The City of God, Volume I

filthiness of language which characterizes many other performances; and it is these dramas which boys are obliged by their seniors to read and learn as a part of what is called a liberal and gentlemanly education.

that The Poetical Licence Which The Greeks, In Obedience To Their Gods, Allowed, Was Restrained By The Ancient Romans.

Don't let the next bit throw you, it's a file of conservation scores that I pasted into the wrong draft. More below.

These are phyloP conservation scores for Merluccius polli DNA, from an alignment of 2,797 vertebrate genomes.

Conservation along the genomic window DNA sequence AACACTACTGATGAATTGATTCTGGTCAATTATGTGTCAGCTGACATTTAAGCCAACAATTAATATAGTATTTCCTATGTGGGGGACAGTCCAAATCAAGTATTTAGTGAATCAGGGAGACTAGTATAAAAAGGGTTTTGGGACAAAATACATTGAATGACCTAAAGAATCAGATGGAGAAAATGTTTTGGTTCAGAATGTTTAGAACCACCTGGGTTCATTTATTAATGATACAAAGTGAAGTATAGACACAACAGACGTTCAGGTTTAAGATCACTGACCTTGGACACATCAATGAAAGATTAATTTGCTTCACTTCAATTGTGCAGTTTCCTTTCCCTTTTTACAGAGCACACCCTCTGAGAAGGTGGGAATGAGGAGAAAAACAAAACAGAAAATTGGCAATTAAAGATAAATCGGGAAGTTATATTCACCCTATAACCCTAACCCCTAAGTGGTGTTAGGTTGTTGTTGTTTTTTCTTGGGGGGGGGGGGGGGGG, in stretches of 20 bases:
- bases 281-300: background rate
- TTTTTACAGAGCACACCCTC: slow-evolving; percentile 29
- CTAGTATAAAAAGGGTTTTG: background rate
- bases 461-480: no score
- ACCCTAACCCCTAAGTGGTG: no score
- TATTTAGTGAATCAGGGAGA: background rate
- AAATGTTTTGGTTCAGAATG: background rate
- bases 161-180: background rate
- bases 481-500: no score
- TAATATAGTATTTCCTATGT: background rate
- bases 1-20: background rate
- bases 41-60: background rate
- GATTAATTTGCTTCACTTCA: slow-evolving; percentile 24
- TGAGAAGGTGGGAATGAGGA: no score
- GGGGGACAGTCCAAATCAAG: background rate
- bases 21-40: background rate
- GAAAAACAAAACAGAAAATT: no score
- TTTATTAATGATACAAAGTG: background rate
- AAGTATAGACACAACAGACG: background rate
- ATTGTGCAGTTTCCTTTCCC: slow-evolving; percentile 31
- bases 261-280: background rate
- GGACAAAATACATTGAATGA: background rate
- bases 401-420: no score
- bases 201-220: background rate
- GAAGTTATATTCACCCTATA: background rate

The opinion of the ancient Romans on this matter is attested by Cicero in his work De Republica, in which Scipio, one of the interlocutors, says, "The lewdness of comedy could never have been suffered by audiences, unless the customs of society had previously sanctioned the same lewdness." And in the earlier days the Greeks preserved a certain reasonableness in their licence, and made it a law, that whatever comedy wished to say of any one, it must say it of him by name. And so in the same work of Cicero's, Scipio says, "Whom has it not aspersed? Nay, whom has it not worried? Whom has it

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